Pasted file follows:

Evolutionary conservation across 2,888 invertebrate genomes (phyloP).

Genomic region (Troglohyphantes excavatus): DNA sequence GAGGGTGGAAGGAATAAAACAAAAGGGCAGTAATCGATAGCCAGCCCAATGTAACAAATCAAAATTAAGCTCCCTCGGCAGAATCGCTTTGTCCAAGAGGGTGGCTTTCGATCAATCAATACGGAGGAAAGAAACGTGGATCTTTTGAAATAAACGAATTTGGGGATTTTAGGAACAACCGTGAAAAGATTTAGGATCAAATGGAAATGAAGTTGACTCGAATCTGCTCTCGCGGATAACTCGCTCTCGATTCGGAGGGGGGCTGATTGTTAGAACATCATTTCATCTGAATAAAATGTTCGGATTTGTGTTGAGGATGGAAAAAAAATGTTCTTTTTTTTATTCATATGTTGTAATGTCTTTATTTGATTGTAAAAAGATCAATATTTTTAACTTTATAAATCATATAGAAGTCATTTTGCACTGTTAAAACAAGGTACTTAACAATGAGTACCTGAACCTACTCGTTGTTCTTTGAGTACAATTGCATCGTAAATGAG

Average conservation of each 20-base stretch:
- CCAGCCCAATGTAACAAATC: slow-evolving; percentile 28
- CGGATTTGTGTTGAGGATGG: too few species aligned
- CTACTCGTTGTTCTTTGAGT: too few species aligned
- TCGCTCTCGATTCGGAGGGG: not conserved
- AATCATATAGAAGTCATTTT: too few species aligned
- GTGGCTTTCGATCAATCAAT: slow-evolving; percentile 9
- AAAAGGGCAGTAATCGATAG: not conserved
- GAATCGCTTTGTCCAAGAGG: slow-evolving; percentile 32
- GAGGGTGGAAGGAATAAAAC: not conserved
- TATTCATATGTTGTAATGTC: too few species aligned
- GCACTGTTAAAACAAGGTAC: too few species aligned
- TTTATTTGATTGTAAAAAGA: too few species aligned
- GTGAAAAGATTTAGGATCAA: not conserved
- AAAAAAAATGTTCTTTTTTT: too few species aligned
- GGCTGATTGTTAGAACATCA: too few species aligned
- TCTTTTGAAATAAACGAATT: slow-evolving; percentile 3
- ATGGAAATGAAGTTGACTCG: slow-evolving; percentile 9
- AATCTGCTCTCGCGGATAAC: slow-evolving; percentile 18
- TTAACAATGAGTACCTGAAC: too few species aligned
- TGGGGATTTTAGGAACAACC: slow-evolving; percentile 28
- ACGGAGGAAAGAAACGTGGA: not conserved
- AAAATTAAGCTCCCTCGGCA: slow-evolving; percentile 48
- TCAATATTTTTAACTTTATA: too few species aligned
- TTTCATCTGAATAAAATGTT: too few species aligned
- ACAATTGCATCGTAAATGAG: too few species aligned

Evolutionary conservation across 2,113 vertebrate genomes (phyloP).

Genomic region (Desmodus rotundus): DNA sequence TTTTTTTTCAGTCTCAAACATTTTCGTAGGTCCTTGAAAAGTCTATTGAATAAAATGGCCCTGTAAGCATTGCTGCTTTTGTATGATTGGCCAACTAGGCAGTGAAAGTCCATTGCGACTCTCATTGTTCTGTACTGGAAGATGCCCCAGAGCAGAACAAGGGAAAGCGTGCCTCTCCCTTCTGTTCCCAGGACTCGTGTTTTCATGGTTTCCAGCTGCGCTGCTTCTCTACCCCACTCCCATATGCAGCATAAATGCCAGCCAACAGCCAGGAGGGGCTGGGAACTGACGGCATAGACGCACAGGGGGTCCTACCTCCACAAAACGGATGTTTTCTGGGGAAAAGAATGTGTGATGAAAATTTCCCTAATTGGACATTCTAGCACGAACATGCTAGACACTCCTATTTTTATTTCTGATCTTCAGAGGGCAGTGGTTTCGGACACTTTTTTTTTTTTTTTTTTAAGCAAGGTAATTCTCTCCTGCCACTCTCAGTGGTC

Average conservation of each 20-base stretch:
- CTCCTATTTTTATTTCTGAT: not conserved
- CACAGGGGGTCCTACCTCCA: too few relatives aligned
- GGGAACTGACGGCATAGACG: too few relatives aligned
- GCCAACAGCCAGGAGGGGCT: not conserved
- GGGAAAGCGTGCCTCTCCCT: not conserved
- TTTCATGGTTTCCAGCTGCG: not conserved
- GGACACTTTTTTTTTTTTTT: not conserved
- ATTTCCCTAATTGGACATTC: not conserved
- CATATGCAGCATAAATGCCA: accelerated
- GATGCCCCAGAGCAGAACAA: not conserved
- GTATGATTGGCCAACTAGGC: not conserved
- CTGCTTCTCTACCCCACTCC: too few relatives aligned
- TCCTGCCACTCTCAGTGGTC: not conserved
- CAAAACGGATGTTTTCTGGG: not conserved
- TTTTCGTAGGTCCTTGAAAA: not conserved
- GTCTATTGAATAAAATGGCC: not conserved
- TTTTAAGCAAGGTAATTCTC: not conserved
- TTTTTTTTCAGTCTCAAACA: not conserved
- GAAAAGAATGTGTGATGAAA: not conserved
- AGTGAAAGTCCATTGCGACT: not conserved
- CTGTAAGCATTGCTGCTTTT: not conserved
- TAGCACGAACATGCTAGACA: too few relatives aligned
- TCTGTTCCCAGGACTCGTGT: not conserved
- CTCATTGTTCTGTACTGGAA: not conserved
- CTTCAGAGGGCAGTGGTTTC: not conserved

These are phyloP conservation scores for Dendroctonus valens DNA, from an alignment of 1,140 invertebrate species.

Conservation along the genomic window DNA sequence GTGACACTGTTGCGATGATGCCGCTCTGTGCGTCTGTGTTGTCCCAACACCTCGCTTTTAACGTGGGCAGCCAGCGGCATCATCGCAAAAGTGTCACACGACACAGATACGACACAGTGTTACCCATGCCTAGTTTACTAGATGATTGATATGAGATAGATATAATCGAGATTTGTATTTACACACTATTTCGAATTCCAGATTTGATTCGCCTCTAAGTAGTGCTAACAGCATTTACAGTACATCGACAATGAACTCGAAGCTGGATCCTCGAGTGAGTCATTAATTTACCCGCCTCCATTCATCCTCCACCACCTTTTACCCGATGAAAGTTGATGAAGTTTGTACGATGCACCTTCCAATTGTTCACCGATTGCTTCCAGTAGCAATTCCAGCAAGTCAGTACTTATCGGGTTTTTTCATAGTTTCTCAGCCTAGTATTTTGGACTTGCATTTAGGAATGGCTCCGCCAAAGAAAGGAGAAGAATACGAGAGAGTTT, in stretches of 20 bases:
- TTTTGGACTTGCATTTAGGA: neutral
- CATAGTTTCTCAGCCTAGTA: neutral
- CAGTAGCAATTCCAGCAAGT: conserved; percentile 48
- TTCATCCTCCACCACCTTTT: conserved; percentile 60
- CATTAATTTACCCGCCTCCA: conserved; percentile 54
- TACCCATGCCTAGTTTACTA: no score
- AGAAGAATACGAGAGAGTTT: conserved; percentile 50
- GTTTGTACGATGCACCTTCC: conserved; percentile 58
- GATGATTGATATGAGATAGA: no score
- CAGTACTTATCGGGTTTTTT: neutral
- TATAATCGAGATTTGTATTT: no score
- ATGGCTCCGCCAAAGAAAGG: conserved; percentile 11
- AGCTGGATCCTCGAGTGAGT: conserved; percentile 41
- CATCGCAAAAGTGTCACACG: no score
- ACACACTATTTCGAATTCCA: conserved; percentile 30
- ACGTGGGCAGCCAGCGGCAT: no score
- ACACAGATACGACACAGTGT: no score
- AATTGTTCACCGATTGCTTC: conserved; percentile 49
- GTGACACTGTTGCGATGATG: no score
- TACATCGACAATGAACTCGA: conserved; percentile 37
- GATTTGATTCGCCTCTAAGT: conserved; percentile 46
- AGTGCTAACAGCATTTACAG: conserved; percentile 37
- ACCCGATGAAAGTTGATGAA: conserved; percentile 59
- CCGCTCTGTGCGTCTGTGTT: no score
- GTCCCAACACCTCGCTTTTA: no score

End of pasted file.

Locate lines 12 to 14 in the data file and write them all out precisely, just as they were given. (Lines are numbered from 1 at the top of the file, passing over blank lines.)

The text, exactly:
- GAGGGTGGAAGGAATAAAAC: not conserved
- TATTCATATGTTGTAATGTC: too few species aligned
- GCACTGTTAAAACAAGGTAC: too few species aligned